"To threaten parents with the loss of their children if they don't sign a form that says they want to go home is unjust and inhumane. The proper place for all children, regardless of their immigration status, is with their parents.

"Destitution and family separation should not be used as deliberate tools of coercion by any civilized society. This policy is essentially troubling as it has come at a time when there is increasing doubt over whether or not some asylum seekers receive a full and fair hearing of their claim," Buchan says.

A Children's Society spokesperson expressed concern that some children are now being denied access to health care, housing and education.

"We know of 35 families who have gone underground, losing all contact with authorities and so denied access to basic health care, housing and education as a result of these government pilots.

"Regardless of the outcome of an asylum claim, it is never justified to punish children for the actions of adults," the spokesperson said.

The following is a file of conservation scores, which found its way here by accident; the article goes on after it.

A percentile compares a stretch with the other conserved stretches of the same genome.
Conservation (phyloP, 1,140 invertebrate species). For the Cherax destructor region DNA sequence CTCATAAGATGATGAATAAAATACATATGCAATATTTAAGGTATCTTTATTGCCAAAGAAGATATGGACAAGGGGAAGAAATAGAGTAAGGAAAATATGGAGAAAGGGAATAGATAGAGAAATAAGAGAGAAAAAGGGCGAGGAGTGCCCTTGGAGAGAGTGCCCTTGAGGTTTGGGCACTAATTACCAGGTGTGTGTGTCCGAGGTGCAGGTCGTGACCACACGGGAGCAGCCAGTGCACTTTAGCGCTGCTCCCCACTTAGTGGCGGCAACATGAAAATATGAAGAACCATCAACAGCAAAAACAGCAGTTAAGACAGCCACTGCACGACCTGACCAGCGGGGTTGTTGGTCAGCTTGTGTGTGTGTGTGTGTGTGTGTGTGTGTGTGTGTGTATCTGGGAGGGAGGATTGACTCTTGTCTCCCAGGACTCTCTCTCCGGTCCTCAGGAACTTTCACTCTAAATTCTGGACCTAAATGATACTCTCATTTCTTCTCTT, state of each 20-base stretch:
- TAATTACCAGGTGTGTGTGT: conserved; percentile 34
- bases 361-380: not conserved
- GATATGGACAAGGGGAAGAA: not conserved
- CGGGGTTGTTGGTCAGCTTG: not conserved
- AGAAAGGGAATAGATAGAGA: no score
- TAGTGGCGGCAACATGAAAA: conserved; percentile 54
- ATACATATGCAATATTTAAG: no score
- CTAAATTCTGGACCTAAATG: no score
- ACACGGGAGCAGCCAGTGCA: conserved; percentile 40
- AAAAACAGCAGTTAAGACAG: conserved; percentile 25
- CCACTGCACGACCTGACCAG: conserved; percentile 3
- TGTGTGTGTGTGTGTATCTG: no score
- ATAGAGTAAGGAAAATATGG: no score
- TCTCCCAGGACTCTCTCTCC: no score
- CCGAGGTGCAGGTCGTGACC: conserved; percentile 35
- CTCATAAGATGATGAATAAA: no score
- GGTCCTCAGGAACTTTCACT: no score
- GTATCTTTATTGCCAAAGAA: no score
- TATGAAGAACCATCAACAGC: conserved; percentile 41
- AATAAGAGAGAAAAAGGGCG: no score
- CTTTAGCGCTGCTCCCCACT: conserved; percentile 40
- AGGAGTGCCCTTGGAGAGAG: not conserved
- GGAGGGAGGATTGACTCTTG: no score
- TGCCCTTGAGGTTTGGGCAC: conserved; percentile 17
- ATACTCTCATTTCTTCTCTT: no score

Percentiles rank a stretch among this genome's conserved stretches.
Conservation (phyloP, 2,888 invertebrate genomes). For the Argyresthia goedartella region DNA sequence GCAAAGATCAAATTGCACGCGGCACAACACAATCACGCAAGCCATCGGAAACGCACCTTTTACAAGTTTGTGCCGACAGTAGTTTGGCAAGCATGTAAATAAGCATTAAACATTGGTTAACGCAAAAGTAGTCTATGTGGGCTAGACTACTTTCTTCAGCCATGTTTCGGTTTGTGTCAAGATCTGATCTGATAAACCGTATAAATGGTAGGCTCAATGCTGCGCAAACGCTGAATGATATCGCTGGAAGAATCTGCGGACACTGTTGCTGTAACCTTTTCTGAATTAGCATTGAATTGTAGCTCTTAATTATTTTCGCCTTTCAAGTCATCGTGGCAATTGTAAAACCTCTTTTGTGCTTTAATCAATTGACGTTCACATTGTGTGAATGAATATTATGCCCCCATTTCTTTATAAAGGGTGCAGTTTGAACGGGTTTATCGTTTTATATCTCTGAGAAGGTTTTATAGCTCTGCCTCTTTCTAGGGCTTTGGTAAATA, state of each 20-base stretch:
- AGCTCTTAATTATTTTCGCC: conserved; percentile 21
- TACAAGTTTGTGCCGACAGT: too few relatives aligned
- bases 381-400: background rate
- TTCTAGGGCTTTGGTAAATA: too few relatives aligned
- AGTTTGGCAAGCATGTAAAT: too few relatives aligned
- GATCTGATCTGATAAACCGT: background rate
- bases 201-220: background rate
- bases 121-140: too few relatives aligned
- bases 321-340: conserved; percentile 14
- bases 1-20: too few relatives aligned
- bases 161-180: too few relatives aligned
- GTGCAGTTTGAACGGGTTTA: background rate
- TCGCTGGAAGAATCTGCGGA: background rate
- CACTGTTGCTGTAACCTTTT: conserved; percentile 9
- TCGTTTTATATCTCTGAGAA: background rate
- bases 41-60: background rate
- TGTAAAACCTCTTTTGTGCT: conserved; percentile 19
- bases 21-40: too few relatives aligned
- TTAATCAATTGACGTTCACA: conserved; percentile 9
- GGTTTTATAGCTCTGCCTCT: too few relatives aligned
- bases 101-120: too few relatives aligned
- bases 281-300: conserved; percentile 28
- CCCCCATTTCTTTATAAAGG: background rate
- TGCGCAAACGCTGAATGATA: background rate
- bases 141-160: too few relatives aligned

In November 2005, an investigation by the leading children's charity, Barnardo's and the Refugee Children's Consortium revealed the serious damage being done to vulnerable children by the British government's asylum and immigration policy.

Barnardo's urged the British government to uphold the principle that refugee children are children first and foremost, and U.K. asylum policy should protect their welfare as a first principle.

Alison Webster, principal policy officer for Barnardo's also said children should not be used as a tool for enforcing immigration decisions.

"For them, their parents are often the only stable part of their lives," she said.

In "Breaking the Cycle: Taking Stock of Progress and Priorities for the Future" (September 2004), the British government's Social Exclusion Unit points out that refugees, asylum seekers, and children living in poverty or in local authority care are at risk of social exclusion.